This Week in #SocialTV: The Twitterverse


Who is this Spongebob guy and why is he a Twitter sponge?  Has television transcended the box?  Wait till you see what Super Bowl XLVIII has in store for SocialTV.  And NBC’s Believe turns to Twitter before the show is even written.

What’s happening in the Twitterverse

“We think everyone else in digital has come to market to disrupt the TV business, Twitter has come to market with something that is helpful to the TV business.”

“The writing team, @BelieveRoom have already taken marketing of the show into their own hands by creating anticipation with #BoKnows.”

“The results of the beta test reveal that the impact of using Twitter in combination with TV advertising is significantly greater than that of using TV advertising alone,”

“Tweeting the Shark”

“Twitter is growing, Twitter is expanding. Their scope will get bigger. This phenomenon is going to grow. We are not avoiding it. We are immersing ourselves in it. But right now, it’s really focused … on a small segment of the population.”

“Specific to Twitter, it goes beyond just viewers talking about the show while they’re watching. The @SpongeBob Twitter has over 450,000 followers and tweets daily affirmations from the character, many of which are receiving thousands of retweets. Fans love SpongeBob’s optimistic outlook on life and @SpongeBob gives them a little bit of that optimism every day.”

“Twitter and Kantar Media have announced a partnership which will allow Kantar to provide broadcasters with more data about how their shows are received on the social network.”

“Twitter will become less a method of communicating a system of content delivery as well as television.Direct contacts between individuals are likely to move to the next innovation in this direction, but with 500 million subscribers, Twitter is not going to just disappear.”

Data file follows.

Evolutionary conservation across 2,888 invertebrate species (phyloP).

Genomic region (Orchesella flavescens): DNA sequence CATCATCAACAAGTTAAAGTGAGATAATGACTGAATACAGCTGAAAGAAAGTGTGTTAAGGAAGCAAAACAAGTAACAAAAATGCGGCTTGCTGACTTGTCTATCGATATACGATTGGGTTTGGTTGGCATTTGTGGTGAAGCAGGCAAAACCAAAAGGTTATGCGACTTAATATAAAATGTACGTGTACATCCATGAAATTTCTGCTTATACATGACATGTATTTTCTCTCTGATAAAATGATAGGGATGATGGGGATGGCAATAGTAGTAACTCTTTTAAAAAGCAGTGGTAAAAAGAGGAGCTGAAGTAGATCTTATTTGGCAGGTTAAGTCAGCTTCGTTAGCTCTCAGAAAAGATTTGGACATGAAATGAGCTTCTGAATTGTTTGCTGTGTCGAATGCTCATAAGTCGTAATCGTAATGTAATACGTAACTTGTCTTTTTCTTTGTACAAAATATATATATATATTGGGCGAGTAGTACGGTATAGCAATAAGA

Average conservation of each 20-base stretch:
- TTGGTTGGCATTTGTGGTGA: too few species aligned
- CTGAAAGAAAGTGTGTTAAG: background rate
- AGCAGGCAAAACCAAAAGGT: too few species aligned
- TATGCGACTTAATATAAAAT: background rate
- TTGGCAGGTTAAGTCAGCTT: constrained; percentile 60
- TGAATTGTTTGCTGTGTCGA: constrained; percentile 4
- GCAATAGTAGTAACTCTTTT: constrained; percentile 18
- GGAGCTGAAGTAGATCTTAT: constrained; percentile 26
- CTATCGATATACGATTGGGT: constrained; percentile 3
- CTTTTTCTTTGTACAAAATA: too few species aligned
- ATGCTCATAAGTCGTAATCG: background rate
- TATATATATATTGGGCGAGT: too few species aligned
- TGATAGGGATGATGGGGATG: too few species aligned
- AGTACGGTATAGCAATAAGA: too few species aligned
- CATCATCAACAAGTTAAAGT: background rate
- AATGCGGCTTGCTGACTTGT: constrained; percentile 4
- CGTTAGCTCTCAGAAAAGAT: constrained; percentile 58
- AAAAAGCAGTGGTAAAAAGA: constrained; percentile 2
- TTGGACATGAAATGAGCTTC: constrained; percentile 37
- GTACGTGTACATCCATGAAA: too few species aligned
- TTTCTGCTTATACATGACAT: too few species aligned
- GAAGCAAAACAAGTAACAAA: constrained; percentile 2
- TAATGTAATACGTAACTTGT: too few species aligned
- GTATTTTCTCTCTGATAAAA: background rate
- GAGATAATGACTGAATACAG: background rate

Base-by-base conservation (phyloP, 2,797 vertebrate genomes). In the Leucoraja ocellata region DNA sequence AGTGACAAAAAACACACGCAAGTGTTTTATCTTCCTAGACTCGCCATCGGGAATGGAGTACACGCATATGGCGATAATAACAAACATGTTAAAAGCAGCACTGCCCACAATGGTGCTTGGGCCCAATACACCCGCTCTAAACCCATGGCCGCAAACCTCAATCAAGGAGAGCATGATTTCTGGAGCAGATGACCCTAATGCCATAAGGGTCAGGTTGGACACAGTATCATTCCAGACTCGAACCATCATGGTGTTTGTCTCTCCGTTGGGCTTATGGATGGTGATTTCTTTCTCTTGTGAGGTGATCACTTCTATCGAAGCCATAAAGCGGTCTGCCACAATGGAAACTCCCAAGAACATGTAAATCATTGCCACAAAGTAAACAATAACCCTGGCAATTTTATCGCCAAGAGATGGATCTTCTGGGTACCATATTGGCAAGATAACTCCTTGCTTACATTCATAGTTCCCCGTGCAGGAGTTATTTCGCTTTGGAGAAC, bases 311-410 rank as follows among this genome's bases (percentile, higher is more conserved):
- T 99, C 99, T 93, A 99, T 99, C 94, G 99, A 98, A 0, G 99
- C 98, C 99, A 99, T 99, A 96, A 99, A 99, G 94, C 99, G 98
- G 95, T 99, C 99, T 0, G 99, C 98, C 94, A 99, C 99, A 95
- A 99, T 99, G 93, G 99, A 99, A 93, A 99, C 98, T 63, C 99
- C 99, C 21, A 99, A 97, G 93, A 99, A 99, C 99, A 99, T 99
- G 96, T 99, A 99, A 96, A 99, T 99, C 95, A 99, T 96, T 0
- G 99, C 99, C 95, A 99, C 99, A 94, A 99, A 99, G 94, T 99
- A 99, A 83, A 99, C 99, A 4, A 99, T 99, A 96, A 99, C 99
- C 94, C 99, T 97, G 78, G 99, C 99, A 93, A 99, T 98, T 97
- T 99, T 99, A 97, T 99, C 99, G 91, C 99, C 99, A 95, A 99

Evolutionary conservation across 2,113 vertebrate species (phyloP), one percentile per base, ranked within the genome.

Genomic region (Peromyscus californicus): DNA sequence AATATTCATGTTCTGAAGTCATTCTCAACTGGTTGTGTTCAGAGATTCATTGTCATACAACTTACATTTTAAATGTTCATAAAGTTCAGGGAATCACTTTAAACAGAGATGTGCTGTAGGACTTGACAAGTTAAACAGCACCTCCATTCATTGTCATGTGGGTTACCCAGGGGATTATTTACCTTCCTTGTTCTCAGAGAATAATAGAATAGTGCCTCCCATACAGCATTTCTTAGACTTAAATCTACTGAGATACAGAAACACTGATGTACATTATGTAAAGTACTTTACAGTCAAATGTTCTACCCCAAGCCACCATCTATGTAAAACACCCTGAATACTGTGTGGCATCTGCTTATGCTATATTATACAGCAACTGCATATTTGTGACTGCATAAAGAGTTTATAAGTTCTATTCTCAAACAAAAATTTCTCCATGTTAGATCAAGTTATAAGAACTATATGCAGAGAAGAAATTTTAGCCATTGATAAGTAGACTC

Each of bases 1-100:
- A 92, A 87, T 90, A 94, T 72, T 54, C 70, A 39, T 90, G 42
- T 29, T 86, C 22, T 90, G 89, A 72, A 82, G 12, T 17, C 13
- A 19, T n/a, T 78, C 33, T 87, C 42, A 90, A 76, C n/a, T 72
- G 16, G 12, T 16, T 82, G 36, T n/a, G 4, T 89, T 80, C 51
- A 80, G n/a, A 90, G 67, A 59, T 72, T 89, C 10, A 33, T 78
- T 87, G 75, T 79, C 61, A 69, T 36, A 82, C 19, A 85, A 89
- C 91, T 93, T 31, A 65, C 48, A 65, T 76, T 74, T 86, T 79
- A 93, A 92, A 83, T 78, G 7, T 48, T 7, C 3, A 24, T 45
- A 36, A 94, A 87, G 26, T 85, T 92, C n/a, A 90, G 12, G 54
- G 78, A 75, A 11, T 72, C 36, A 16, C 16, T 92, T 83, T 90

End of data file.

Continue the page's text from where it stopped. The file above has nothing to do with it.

Outside the Twitterverse

“The generation that’s grown up with free content on the internet is also used to having television when they want it, wherever they want it — a premise that Netflix seems to understand best.”

“Publicis Groupe of Paris and Omnicom of New York are merging to create world’s biggest advertising group. The deal is as much influenced by technology as it will influence the technology landscape as media, content and technology continue to become even more enmeshed.”

“Gnip is [now] the distributor of GetGlue’s firehose of publicly available data, which gives it a rather broad view of social data around viewing habits for television shows, movies, and sports.”

“I think it’s worth admitting, now, that ‘television’ has become one of those legacy words, like ‘phone,’ that we use to point at a thing, without really fully describing it. It certainly doesn’t mean what it used to.”

“With the rise of social TV and the first-ever 2,800-square-foot social media command center, fans who have trekked down to Indianapolis and people at Super Bowl parties across the country can now opt to have a super-connected experience.”

“Second screen is evolving more into a series companion for an enhanced consumption experience. Network series, like Game of Thrones, have already surfaced with news of exclusive second-screen content being produced in the form of web and native apps that deliver a richer experience to consumers,”

“Facebook will roll out 15-second video ads priced between $1 million and 2.5 million sometime later this year. The ads will appear in a user’s news feed, and they’ll be priced on a per-day basis with age and gender targeting”


It’s in French but you get the idea.



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